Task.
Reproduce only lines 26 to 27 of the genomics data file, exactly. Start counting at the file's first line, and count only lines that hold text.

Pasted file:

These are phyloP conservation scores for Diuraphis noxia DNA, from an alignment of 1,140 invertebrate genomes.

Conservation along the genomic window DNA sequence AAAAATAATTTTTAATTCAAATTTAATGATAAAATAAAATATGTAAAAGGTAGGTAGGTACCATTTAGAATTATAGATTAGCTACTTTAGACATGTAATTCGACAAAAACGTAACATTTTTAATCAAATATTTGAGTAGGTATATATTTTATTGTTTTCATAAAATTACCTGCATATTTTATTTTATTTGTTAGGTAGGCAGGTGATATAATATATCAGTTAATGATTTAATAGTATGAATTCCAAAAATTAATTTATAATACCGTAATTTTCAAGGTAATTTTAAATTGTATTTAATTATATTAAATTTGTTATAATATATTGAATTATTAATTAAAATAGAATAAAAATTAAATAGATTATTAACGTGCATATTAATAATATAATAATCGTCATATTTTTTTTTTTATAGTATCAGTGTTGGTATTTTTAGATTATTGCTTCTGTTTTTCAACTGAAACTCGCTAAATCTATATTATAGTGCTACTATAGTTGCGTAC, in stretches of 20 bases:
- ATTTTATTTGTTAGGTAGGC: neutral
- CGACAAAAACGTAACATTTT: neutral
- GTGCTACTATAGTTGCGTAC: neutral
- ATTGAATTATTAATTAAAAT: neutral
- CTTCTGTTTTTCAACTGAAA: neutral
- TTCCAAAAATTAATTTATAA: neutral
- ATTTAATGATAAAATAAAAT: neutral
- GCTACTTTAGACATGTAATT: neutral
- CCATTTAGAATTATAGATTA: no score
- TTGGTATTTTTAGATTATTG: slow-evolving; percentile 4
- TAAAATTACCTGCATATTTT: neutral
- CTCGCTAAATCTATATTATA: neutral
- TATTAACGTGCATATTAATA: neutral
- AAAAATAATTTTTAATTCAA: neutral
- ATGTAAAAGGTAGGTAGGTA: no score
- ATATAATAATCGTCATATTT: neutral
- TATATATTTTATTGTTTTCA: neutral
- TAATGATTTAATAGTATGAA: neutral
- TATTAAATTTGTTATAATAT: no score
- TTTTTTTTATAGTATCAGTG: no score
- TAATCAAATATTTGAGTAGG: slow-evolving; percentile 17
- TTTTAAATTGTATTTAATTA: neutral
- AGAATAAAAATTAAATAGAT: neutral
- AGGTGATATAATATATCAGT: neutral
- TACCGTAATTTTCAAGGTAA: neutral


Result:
- AGGTGATATAATATATCAGT: neutral
- TACCGTAATTTTCAAGGTAA: neutral